For every movement, transition or sometimes a full new number comes quite a hectic amount of very pragmatic hours, and this week, for instance, exchanging one number for another – the current one is fun, but the next one is better! Simple as that – means that the cast is in tech and rehearsal for the new one during the day and performing the old one in the evenings!
It is going to be a serious rollercoaster this week and I know we are heading in the right direction, but movement is much harder to learn than text… I remind that to our team and producers day after day, but sometimes they can’t help themselves and become children in the back seat of a car repeatedly asking: are we there yet?! ALMOST!
11 October. Kate Waters (Fight Director) The Fight Call:
Previews can be a frantic period – changes are happening on a daily basis and the cast has to absorb a huge amount of information.
I take the fight call, which happens at 18:30 every day. This is an official call, during which the actors run through all the fights on stage before the show. It is sometimes my only chance to see and work with the actors during previews, unless there are any major changes. It is an important 20 minutes. I have to ascertain the morale of the group, try not to overload them with too many notes, give them plenty of encouragement, but most importantly try to adjust things that did not quite work the previous evening so that I do not see the same mistakes. I am lucky in that the cast do respond quickly to my notes and adjustments, and are very willing to give anything a go.
One problem I have been having is to create a knap which can be heard over a 15 piece orchestra. A knap is a sound that is made to give the illusion that contact has been made, for example, when there is a punch to the face. Usually the actor makes the sound himself as he executes the move, by clapping or hitting parts of his body. The importance of a knap cannot be overestimated; the audience really reacts to the sound. I have tried everything, knaps onstage, knaps off stage into a mic and an offstage slapstick, which although it was the loudest sound was too thin. Tamara was not happy with it and I was running out of ideas. So I asked our sound designer Mick if he could help. I think we may have come up with a solution – I do not want to give it away – but fingers crossed for tonight’s show!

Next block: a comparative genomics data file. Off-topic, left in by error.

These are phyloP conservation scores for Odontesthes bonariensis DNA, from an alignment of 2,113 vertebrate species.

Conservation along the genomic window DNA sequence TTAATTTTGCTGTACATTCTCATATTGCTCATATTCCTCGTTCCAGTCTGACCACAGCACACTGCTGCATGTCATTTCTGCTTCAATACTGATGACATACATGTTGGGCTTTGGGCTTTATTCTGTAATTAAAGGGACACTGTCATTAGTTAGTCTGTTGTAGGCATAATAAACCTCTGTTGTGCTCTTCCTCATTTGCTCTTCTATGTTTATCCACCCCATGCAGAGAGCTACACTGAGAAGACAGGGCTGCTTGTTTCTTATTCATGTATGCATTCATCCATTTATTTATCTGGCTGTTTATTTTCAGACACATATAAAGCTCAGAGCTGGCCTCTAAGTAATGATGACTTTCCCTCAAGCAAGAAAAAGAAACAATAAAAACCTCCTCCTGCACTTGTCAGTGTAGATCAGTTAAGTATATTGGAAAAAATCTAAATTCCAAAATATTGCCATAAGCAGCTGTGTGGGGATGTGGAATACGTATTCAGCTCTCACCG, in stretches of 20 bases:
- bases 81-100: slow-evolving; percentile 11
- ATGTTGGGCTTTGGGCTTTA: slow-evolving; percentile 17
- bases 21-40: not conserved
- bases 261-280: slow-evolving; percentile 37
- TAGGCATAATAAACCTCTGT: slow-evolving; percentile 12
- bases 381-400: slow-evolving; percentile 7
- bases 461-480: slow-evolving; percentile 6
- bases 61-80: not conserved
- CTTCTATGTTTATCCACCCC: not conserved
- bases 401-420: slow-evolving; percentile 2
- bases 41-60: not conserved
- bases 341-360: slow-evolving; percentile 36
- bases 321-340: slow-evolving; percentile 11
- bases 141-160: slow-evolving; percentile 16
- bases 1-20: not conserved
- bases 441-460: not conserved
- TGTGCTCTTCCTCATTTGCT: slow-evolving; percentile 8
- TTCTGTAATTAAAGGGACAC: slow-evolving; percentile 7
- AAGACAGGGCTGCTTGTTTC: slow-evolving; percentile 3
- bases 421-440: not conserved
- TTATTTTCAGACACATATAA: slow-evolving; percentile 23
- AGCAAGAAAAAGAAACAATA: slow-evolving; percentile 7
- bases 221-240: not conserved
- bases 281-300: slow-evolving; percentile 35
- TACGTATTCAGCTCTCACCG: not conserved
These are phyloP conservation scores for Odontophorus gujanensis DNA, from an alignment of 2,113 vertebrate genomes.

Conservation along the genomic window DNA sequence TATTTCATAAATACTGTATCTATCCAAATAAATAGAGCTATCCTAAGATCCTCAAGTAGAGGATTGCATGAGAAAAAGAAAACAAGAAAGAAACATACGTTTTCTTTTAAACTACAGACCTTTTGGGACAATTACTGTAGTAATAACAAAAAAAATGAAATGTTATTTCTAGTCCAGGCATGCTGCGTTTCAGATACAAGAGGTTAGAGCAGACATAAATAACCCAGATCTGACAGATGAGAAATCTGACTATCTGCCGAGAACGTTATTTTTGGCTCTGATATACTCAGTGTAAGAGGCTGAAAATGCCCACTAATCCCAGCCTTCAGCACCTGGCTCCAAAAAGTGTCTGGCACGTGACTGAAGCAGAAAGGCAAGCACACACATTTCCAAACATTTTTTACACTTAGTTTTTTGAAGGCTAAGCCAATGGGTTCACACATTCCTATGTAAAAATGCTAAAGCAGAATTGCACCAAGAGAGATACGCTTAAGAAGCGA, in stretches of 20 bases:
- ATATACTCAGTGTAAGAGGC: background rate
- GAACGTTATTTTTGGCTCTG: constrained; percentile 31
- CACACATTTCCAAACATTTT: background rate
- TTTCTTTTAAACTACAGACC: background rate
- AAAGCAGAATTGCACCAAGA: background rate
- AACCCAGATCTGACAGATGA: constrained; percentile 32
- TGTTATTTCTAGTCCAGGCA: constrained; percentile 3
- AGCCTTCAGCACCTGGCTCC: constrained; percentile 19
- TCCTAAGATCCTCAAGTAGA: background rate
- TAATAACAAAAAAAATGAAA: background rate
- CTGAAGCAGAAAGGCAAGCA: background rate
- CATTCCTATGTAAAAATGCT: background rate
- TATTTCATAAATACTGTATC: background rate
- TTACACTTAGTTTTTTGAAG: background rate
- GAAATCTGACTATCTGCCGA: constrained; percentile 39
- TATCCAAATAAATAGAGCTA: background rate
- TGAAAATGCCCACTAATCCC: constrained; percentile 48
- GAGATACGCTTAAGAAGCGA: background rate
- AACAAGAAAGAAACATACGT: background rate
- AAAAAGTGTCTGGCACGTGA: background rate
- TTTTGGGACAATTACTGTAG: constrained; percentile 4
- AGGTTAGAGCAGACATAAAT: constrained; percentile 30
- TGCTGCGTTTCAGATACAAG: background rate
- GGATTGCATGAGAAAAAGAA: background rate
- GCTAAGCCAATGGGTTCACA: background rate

12 October. Bill Oakes (Book Writer) Handing Over ‘Our Baby’:
My duty, every night, is to check out what’s happening in between, the sometimes tiny shifts of tone and nuance, in the words themselves and their delivery, that can make a difference to the telling of our tale. It’s gratifying to witness our audiences getting drawn into the drama and illuminating to see where we still have some tweaks to make. Four years ago I turned in my first draft of the script to the producers and six months later Tamara came on board to direct. She and I have been working together ever since and now, one week from today, our show will be ‘locked’, something that has always seemed so far off and is now just around the corner. The next seven days will be pivotal. And provocative. And pressurised. And many more p words besides. Perhaps, most of all, poignant.
To read more of the preview blogs visit the From Here To Eternity website.